Effects of an active visuomotor steering task on covert attention

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Tuhkanen , S , Pekkanen , J , Lehtonen , E & Lappi , O 2019 , ' Effects of an active visuomotor steering task on covert attention ' , Journal of Eye Movement Research , vol. 12 , no. 3 , 1 , pp. 1-19 . https://doi.org/10.16910/Jemr.12.3.1

Title: Effects of an active visuomotor steering task on covert attention
Author: Tuhkanen, Samuel; Pekkanen, Jami; Lehtonen, Esko; Lappi, Otto
Contributor: University of Helsinki, Sociology
University of Helsinki, Cognitive Science
University of Helsinki, Chalmers, Chalmers University of Technology
University of Helsinki, Cognitive Science
Date: 2019-08-08
Language: eng
Number of pages: 19
Belongs to series: Journal of Eye Movement Research
ISSN: 1995-8692
URI: http://hdl.handle.net/10138/305413
Abstract: In complex dynamic tasks such as driving it is essential to be aware of potentially important targets in peripheral vision. While eye tracking methods in various driving tasks have provided much information about drivers’ gaze strategies, these methods only inform about overt attention and provide limited grounds to assess hypotheses concerning covert attention. We adapted the Posner cue paradigm to a dynamic steering task in a driving simulator. The participants were instructed to report the presence of peripheral targets while their gaze was fixed to the road. We aimed to see whether and how the active steering task and complex visual stimulus might affect directing covert attention to the visual periphery. In a control condition, the detection task was performed without a visual scene and active steering. Detection performance in bends was better in the control task compared to corresponding performance in the steering task, indicating that active steering and the complex visual scene affected the ability to distribute covert attention. Lower targets were discriminated slower than targets at the level of the fixation circle in both conditions. We did not observe higher discriminability for on-road targets. The results may be accounted for by either bottom-up optic flow biasing of attention, or top-down saccade planning.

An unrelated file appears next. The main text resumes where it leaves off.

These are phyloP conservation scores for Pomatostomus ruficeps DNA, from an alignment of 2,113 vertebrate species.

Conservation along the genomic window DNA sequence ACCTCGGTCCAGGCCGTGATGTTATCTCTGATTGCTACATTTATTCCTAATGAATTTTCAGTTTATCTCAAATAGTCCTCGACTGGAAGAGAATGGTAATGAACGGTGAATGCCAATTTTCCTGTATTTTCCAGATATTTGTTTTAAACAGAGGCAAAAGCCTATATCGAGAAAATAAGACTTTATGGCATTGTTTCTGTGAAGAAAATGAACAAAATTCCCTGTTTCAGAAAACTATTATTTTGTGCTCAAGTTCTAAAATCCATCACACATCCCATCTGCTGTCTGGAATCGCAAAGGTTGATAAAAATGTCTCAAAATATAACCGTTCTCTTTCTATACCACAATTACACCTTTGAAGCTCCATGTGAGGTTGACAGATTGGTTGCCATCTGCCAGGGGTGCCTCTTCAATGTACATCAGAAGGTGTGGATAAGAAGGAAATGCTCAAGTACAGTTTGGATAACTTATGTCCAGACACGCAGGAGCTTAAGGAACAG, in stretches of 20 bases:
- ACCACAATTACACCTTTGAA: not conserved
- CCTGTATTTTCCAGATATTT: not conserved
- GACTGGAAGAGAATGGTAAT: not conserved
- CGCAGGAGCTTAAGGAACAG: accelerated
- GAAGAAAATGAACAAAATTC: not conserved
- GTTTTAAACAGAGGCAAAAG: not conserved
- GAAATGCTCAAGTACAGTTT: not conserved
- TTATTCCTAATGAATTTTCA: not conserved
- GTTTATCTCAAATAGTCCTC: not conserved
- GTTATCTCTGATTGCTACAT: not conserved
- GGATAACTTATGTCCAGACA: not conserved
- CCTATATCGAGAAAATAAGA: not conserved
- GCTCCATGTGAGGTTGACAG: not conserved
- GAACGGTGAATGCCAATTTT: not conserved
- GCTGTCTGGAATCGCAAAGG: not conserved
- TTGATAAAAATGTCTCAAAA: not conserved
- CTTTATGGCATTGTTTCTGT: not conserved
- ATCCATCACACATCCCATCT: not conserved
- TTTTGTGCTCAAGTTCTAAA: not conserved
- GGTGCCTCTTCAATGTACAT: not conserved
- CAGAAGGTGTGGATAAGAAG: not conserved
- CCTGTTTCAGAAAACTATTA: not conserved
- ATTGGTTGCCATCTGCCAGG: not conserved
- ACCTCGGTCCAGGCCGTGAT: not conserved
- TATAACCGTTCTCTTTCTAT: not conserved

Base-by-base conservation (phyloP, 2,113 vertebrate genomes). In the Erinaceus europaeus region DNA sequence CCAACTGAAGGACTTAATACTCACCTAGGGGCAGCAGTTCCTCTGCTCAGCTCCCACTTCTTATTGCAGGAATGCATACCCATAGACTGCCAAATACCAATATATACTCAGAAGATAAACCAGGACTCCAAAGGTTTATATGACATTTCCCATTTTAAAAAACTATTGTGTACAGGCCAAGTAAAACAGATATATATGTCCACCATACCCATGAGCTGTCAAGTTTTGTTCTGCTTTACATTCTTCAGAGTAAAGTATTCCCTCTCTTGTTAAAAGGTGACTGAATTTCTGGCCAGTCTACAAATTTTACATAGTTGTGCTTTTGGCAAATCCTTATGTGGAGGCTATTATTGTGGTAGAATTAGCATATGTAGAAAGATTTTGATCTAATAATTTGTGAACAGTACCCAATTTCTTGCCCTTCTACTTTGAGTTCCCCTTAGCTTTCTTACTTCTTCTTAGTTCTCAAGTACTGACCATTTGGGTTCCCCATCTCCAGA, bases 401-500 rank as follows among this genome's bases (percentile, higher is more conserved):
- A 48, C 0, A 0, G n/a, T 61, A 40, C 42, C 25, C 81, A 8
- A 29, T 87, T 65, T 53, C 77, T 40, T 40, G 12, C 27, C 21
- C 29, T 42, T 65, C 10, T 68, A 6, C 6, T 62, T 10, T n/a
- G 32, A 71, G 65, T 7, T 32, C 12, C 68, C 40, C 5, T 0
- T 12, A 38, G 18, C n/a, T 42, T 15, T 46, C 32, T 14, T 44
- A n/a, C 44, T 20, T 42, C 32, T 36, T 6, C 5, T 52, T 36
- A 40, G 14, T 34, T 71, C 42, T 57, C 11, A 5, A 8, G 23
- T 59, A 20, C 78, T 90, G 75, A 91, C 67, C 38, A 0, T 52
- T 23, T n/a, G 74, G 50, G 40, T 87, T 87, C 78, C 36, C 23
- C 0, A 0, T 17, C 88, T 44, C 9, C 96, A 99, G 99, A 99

Subject: 6162 Cognitive science

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